Brighton Fringe 2018
Under The Skin
Tik-Sho-Ret Theatre Company
Festival: Brighton Fringe
At the close of the Second World War, Europe was awash with people who’d lost everything. Their country. Their home. Their family. Everything but their life. The victorious Allied armies set up camps to provide aid and shelter, and the people themselves were classified as – Displaced Persons.
Displacement is a central device in ‘Under The Skin’, in several senses of the word. Just three actors portray a number of characters in Yonatan Calderon’s play – seven in all, constantly moving between identities – and the action constantly jumps back and forth between two wars, almost fifty years apart. We could very easily have lost our bearings, but Ariella Eshed’s confident direction kept the narrative coherent – creating links across the decades like a well-choreographed ballet.
How far would you go to stay alive? How many standards and principles would you betray? It’s 1945, and Lotte Rosner and Ida Berman are Jewish prisoners in Neuengamme Concentration Camp, performing forced labour for the Nazi Reich. The Allies are approaching, so it can’t be that much longer before they’re liberated – if they can stay alive. They are starving, and the lack of food combined with the harsh conditions are making them weak and ill.
But Lotte has caught the eye of Bube, one of the camp’s SS officers. ‘Bube’ is the prisoners’ nickname for Ilsa Kholmann, a nasty piece of work even by the standards of the SS, with a reputation for violence and brutal punishments against the Jewish women. She’s a lesbian, and she singles Lotte out for special treatment; protecting her from danger and providing extra food – presumably in exchange for sex.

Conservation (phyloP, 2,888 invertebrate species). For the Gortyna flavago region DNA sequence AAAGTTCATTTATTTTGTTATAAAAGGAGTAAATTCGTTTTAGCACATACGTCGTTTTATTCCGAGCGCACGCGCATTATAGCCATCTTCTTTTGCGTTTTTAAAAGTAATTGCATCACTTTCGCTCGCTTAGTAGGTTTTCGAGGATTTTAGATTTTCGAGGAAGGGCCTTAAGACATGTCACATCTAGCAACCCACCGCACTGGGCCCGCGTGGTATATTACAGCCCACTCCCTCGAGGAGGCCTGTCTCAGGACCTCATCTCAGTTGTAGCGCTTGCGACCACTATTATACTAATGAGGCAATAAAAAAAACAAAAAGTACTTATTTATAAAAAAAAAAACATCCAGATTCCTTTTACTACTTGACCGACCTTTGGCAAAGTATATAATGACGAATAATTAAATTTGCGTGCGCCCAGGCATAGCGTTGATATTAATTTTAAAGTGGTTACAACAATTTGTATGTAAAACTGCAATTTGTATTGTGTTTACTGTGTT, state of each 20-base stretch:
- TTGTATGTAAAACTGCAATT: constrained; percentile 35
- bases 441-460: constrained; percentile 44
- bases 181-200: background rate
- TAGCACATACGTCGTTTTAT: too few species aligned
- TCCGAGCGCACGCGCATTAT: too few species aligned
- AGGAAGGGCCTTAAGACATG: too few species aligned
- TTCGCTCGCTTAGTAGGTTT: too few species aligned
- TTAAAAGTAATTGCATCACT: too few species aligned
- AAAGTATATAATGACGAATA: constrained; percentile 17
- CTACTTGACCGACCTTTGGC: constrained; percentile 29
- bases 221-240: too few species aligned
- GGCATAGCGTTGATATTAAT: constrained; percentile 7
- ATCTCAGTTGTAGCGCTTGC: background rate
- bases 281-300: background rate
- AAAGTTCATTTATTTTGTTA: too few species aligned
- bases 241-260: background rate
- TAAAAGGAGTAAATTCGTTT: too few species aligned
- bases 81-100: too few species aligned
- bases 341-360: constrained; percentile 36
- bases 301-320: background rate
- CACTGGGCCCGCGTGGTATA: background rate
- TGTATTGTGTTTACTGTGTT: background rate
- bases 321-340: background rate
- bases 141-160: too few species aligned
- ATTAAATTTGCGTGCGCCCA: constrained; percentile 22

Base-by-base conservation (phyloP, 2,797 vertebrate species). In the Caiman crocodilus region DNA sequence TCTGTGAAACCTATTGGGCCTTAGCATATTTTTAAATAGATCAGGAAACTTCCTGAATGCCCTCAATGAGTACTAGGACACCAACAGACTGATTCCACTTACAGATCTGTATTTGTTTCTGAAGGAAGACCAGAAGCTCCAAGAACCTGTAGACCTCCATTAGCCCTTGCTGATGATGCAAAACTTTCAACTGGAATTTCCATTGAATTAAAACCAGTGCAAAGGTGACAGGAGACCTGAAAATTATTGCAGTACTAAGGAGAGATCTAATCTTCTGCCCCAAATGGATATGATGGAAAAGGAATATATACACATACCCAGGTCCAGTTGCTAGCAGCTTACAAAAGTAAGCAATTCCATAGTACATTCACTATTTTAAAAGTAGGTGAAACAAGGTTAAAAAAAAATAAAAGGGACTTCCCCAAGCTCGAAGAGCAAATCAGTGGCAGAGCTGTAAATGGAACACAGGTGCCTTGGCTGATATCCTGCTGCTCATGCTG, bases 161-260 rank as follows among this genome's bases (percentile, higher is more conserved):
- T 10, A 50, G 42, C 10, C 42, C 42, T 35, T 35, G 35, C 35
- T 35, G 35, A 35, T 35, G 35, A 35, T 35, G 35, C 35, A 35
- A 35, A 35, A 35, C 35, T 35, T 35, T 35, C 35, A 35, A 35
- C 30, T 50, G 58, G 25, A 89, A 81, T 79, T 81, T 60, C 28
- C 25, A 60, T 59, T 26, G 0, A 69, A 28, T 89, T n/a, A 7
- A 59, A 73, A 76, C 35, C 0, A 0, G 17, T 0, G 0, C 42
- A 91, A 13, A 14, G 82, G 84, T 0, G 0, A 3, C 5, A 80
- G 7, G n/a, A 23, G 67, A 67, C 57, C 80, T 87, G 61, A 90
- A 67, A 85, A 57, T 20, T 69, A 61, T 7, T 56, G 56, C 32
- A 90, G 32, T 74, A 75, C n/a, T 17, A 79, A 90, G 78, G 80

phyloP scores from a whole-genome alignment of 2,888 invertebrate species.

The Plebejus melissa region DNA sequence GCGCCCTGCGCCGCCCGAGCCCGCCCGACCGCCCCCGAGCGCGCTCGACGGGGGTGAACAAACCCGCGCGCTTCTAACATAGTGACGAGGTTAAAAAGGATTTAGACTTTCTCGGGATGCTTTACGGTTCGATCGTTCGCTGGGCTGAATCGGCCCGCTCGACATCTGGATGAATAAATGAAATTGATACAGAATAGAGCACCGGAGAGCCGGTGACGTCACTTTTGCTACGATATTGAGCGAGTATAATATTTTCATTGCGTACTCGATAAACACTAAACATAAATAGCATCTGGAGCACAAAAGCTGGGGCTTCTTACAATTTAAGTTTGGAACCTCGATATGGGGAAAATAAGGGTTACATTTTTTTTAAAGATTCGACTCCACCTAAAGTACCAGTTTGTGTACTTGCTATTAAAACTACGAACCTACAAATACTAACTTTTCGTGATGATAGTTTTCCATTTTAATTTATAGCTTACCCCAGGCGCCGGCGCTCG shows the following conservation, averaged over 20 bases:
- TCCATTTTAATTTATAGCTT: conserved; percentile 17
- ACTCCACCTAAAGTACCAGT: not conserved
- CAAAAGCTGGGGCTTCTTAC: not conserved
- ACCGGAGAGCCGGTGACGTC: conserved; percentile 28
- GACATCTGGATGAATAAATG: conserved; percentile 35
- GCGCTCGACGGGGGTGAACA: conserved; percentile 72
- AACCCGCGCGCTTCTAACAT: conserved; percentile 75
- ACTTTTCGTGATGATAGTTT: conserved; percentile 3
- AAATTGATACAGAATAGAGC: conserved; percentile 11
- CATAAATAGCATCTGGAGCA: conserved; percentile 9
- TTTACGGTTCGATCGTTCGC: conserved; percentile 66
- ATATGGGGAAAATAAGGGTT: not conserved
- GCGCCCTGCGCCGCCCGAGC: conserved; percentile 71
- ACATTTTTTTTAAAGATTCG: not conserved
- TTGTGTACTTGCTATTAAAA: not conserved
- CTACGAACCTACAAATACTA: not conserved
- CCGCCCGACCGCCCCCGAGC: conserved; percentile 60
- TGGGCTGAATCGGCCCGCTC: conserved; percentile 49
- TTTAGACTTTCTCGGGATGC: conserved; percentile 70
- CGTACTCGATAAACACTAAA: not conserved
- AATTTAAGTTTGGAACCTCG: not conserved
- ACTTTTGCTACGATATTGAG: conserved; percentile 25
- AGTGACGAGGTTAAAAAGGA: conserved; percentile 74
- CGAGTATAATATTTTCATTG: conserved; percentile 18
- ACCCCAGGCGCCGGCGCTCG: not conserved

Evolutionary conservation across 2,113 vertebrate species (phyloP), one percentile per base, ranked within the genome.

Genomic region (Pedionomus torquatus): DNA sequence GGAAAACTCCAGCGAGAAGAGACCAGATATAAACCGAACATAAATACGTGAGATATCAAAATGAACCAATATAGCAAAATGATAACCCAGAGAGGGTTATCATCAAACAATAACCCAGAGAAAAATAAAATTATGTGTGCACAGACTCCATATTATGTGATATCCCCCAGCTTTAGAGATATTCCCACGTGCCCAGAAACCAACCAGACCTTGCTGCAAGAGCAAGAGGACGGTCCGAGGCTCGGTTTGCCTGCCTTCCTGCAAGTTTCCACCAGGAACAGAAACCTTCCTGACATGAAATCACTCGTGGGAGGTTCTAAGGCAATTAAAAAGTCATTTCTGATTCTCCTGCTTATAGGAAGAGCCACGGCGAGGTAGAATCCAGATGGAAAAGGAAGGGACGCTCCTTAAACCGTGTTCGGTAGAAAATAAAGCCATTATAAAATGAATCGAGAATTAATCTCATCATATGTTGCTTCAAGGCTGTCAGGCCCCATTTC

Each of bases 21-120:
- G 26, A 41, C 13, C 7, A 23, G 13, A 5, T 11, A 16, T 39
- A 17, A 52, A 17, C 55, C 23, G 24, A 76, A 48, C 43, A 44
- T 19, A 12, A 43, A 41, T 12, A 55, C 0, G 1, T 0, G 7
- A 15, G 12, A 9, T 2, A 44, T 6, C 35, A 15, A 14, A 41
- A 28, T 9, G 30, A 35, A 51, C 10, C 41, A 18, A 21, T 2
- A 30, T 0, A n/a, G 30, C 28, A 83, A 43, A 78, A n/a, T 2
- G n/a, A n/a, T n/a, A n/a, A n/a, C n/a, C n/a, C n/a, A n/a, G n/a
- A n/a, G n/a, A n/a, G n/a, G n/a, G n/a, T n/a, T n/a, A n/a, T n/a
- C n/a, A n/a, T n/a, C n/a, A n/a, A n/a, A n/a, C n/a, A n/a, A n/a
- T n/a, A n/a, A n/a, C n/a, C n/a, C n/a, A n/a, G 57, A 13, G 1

Ilsa Kholmann calls it ‘love’, though, and the fruit she offers (apples – how appropriate …) make all the difference to the Jewish woman’s health. But when Lotte tries to share her gains with her friend Ida, the other woman is disgusted by the food’s origin and refuses to eat it, leaving her in progressive decline.
So who was right? I wouldn’t presume to judge between them – but history is written by the winners and survivors. Suffice to say that fifty years later it’s Lotte who’s living in an apartment in Tel Aviv, while Ida’s body finally lost the battle, just as their camp was liberated. Lotte Rosner is Lotte Brod now, married after the war to another Holocaust survivor, but a widow for years.
In the camp the prisoners wear long coats – thin material, white with narrow green stripes. And their yellow stars. Bube is dressed in SS uniform and carries a truncheon – which she’s not loath to use. But then the scene freezes, and in a swirl of movement the women change their clothing, passing each other items and taking garments from a coat stand and a rail. All the transformations were done almost as ballet, with elegant sweeping movements as the actors moved past each other round the set.
At the end, the actor playing Bube has morphed into Lotte – but Lotte as an old woman – and we’re in her Tel Aviv home in 1991. Adi Loya didn’t just discard some of Bube’s harsh vocal range, she altered her whole body language and even seemed to shrink slightly in stature as she became the elderly Jewish woman.